There’s no easy way to say this but Kingsman: The Golden Circle, the follow up to director Matthew Vaughan and writer Jane Goldman’s fun, breezy, occasionally off-colour, occasionally shockingly violent but always exciting spy-spoof Kingsman: The Secret Service, is a bit of a slog. It’s a “Tough Mudder” of a movie, an exhausting trial of endurance, and the only prize waiting for those crawling across its finish line is to sniff a bucket of poop. It’s not without a few fun moments but unfortunately, as a whole, it’s a disappointment.

Eggsy (Taron Egerton), the council estate raised hero of the first movie, returns as a now fully-fledged member of ultra-dapper secret service organisation The Kingsmen, to face an all-new super-villain and an all-new threat to World peace. Poppy (Julianne Moore), the Martha Stewart/Kirstie Allsop-ish head of a major drugs cartel has been lacing her product with a lethal virus thereby infecting her entire userbase, an antidote to which will only be forthcoming if the US President (Bruce Greenwood) ends the war on drugs. The problem here being that POTUS sees Poppy’s plan as the way to solve the drugs problem once and for all.

Tired of the Kingsmen’s meddling Poppy destroys the organisation leaving only Eggsy and Kingsman Quartermaster Merlin (Mark Strong) as the surviving members. The pair then bounce around the world, team up with their US counterparts The Statesmen and discover that veteran Kingsman Harry Hart (Colin Firth) is still alive (despite being shot in the head at point-blank range in the first film), albeit suffering amnesia.

If you’ve seen the first movie or, indeed, any James Bond movie ever you’ll know where this is all heading: set-piece upon set-piece leading to an all-out, mega-action finale.

The problem is that it takes so long to get there and those set-pieces become increasingly tiresome, one extended sequence in which Eggsy has to… ahem, how should I describe this?… deposit a fingertip mounted tracker inside the genitals of a bad guy’s girlfriend (Poppy Delevingne) at Glastonbury becomes a particularly wearing test of endurance. So much time and effort is put into that sequence and none of it is really worth the pay-off, which, in many ways, sums up the whole movie.

The introduction of The Statesmen is a pleasant enough diversion but they are so poorly served that they feel like a wasted opportunity. Stars like Channing Tatum, Jeff Bridges and Halle Berry are painfully under-used and only Pablo Pascal gets a decent amount of screen time. Bizarrely Elton John (yes, Elton John) gets more to do in The Golden Circle than many of the other extended cameos, that’s how weird this movie is. The wonky use of The Statesmen is sort of resolved in the final third of the film but by then patience and suspension of belief has already been stretched to their limits.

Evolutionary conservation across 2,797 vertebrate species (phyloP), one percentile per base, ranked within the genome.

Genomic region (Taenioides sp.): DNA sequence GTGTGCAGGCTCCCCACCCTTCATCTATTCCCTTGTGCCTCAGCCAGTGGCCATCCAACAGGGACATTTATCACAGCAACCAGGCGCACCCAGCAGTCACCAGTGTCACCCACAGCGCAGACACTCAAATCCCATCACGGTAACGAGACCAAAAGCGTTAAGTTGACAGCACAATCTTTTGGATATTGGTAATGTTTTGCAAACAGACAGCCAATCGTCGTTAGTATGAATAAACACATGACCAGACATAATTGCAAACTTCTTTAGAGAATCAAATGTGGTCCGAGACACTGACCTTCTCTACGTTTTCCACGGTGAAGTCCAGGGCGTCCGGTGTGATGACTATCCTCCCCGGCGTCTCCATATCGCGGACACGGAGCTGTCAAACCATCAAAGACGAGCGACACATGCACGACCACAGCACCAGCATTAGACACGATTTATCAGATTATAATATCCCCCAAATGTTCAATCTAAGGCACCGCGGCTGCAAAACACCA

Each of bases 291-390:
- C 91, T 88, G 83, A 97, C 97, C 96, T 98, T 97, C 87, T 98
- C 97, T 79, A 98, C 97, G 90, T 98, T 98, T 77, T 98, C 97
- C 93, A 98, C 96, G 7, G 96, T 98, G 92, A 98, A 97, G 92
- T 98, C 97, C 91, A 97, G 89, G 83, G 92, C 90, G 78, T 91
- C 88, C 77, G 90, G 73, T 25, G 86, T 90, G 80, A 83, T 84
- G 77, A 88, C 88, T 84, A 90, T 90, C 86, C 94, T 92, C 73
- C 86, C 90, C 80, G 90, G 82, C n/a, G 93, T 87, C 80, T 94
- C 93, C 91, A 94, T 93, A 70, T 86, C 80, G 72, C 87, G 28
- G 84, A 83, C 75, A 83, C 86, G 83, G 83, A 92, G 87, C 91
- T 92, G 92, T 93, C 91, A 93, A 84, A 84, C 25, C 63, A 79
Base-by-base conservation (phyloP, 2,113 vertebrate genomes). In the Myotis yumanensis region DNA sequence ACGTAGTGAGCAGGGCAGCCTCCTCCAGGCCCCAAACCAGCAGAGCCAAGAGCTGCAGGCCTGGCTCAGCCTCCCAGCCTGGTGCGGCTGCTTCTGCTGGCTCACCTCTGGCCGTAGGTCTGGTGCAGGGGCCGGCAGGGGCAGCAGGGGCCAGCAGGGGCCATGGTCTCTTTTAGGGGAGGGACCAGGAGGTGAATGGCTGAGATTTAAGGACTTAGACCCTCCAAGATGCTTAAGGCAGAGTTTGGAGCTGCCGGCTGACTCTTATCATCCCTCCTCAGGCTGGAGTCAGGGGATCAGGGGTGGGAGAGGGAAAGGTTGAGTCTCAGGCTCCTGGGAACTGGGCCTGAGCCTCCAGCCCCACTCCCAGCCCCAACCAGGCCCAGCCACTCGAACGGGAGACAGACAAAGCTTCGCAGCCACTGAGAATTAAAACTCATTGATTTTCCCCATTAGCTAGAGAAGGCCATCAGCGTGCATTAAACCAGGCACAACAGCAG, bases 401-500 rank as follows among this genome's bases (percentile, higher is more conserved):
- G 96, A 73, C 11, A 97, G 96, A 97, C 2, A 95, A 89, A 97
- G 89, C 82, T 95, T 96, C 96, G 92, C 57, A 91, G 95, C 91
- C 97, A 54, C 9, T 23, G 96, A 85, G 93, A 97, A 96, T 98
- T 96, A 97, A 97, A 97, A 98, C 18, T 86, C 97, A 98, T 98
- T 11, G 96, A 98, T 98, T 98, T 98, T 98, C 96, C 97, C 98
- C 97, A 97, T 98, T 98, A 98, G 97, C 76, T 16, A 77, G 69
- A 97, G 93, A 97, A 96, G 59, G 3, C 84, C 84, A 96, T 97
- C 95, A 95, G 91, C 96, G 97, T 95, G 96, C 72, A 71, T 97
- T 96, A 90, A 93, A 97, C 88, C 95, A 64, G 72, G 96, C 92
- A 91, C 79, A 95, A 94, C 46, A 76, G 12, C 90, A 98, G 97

Much of the criticism of The Secret Service was aimed at a particularly jarring and ill-advised gag at that movies end and chances were that The Golden Circle was always going to respond to those complaints by gleefully asking, “You think that was bad? Here, hold my pint…” And it certainly doesn’t hold back in its attempts to shock, in fact it tries way too hard (as evidenced by that Glastonbury sequence) and as a result sinks to Sacha Baron Cohen’s Brothers Grimsby levels of lad-mag humour. Great if you like that sort of thing, alienating if you find it don’t and, whatever you feel about it, it adds very little except bum-numbing minutes to an already too long movie.

It’s understandable that they’d want to bring back the always likeable Colin Firth as Eggsy’s mentor Harry but the way it’s done is a cheap cop-out (apparently the application of some super-Savlon can repair the damage of being shot in the face), a cheat which removes any life or death tension. Harry believes he’s a lepidopterist (butterfly collector) because of his amnesia and is perfectly happy and content until Eggsy forces him to relive a past trauma to snap him out of it. It’s a stretch to believe that the Eggsy of The Secret Service would be the callous Eggsy of The Golden Circle to take that away from him. It’s all too contrived and jarring and sells out the characters for a plot that doesn’t deserve them.

For all its fun moments, of which there are too few, Kingsman: The Golden Circle is too dogged by forced motivations, forced situations, increasingly weightless action sequences (all of which try to be as iconic as the church massacre of The Secret Service, none of which are successful), flaky CGI and wasted opportunities to hang together as an enjoyable whole. It’s a shame and I hope that it’s not a franchise killer, I’d love to see more of The Kingsmen, The Statesmen, Eggsy, Merlin, et al. Vaughan and Goldman just need to understand that more is not always necessarily more, sometimes you need to touch the brakes to get around the corner with speed.

Andy Oliver

Mother!

Anywhere between

 

and

 

(BBFC 18 2Hrs 1Min)


If you were anticipating my review of Mother! I’m afraid I have to disappoint: Although I tried many times to write a spoiler-free review, I have failed miserably. All I offer here is a kind of steer, a warning to the unwary, a softly whispered piece of advice in the ear of the hopelessly intrigued. In fact, I’m not sure this movie is even reviewable, it is possible to read it on so many levels, all of them right, most of them wrong, very few of them unworthy of friendship destroying argument.